I was given a roll of LomoChrome Purple 120 by a friend who was keen for me to try it out since he didn't have a medium format camera. I really didn't expect the results I got when I took it out for a test run on a bright winter's day in London.
Seeing a film that’s branded as ‘purple’, that’s what I thought I’d get – purple images not far from the tones I had found in the Lomography X Tungsten 64 film. I was quite astonished when the photos included greens, blues, greys, and pinks – not the results I expected at all. But still, they were results I really loved.
So those were the results during winter and outdoors. With my next roll I decided to mix things up a bit. I loaded it again into my Diana F+
and headed out to Victoria in London and to Westminster Cathedral. The tower there is known for its spectacular views over London, and on a hazy day I was intrigued to see what the LomoChrome Purple 120 film can do. Shooting the views and then some interior shots of the cathedral, I again found that the film yielded extraordinary results.
Pleasingly, I scanned the negatives myself on my Epson V500 and they required no tweaks to secure the effects.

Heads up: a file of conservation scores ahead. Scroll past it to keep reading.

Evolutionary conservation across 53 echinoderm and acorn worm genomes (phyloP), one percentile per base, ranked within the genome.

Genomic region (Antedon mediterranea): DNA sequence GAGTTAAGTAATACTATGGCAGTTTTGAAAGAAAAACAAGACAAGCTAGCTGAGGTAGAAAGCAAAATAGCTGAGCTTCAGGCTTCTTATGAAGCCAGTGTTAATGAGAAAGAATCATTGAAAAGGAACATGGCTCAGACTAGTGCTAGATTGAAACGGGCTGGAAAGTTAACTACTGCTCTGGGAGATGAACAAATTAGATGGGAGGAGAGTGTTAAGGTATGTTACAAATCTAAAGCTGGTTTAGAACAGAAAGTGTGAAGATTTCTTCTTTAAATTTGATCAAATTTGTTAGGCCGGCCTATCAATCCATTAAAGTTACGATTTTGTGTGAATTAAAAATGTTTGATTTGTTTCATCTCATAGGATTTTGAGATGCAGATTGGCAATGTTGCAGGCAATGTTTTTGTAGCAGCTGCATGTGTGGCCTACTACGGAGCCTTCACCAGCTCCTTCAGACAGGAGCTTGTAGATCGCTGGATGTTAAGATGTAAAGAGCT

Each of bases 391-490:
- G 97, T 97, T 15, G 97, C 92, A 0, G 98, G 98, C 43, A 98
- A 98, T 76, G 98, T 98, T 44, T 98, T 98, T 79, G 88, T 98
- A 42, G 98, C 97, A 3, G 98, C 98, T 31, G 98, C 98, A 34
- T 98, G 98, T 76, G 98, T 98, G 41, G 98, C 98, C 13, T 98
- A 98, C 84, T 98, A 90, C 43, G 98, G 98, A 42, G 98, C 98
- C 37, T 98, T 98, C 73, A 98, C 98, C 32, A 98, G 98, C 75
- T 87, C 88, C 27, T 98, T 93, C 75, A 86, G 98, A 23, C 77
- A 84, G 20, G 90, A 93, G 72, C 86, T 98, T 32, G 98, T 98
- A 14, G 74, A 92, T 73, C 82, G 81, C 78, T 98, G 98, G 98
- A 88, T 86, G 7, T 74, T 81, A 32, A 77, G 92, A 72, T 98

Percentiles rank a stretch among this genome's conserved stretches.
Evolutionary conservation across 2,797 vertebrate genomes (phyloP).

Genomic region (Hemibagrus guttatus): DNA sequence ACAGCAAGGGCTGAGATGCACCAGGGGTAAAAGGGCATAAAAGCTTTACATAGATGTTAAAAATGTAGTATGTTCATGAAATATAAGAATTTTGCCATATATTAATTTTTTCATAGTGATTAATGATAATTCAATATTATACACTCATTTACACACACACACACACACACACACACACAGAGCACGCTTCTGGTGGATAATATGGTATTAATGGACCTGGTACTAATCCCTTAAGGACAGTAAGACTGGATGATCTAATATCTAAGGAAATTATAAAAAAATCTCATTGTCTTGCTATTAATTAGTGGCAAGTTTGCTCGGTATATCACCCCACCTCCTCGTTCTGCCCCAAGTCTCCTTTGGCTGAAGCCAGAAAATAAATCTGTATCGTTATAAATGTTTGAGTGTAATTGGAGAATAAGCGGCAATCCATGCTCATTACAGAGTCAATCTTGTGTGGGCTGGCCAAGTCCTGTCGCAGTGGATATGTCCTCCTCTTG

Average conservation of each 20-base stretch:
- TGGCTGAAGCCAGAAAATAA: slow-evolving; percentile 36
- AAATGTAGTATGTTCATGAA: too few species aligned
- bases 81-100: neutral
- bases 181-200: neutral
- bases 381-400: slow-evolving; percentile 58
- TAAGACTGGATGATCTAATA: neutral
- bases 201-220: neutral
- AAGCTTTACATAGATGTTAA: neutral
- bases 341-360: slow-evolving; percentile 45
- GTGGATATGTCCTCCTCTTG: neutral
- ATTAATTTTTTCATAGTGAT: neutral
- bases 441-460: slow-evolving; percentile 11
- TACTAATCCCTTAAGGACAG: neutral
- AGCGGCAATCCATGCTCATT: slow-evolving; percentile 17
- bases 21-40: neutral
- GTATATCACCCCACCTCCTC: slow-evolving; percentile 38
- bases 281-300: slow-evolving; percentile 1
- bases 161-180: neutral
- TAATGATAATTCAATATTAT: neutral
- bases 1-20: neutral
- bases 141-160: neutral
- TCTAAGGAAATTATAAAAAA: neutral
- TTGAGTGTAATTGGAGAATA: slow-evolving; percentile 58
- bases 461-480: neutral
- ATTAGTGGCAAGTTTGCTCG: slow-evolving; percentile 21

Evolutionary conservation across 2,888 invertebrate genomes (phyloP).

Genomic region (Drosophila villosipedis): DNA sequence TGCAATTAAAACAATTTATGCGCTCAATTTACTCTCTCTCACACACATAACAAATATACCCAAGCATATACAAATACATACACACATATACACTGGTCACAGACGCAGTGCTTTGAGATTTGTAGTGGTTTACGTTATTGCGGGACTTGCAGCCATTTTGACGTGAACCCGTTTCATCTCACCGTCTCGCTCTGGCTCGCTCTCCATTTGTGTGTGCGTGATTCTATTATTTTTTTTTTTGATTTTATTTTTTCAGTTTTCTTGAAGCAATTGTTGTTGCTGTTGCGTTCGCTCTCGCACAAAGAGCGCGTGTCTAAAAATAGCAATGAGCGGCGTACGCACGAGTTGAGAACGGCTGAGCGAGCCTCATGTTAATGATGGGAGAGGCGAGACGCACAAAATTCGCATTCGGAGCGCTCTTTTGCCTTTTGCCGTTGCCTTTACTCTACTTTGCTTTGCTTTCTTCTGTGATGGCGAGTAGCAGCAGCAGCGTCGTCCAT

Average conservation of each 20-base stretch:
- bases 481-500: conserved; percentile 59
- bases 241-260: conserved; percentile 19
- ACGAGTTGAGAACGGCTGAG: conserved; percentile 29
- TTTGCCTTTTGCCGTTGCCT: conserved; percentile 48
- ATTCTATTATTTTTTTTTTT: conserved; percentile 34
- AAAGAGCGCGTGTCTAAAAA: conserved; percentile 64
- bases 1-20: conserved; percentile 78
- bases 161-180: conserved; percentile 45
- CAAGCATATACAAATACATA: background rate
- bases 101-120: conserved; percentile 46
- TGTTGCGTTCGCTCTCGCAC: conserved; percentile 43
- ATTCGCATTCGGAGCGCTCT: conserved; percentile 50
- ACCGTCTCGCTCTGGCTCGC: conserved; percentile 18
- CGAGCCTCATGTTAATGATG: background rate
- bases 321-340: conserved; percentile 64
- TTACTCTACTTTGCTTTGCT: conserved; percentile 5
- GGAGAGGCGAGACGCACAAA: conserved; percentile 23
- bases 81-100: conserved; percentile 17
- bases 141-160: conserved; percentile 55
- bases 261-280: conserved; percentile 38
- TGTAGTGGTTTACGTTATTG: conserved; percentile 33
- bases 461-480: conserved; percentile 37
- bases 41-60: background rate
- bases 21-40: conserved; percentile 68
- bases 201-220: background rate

So much for the 120 film. I now wanted to try a LomoChrome Purple 35mm roll in my LC-Wide, a camera that was compatible with so many film types. This time I shot during a rainy day in Paris and Versailles under dull lighting conditions.
While I expected the the array of purples and greens, I didn’t see the grainy hues of the Arc de Triomphe – the film picks out details and creates a really unique appearance. I set my LC-Wide at ISO 200 and that seemed to overexpose one or two of the images. I’m keen to try the film on different settings to experience the full range of colors.
When indoors, purples are the accented color; when outdoors, greens and greys appear cleanly. But it seems to me that the LomoChrome film decides the hues for itself. This effect will surely blow your mind. Lomographers, expect something radical when you shoot with this film!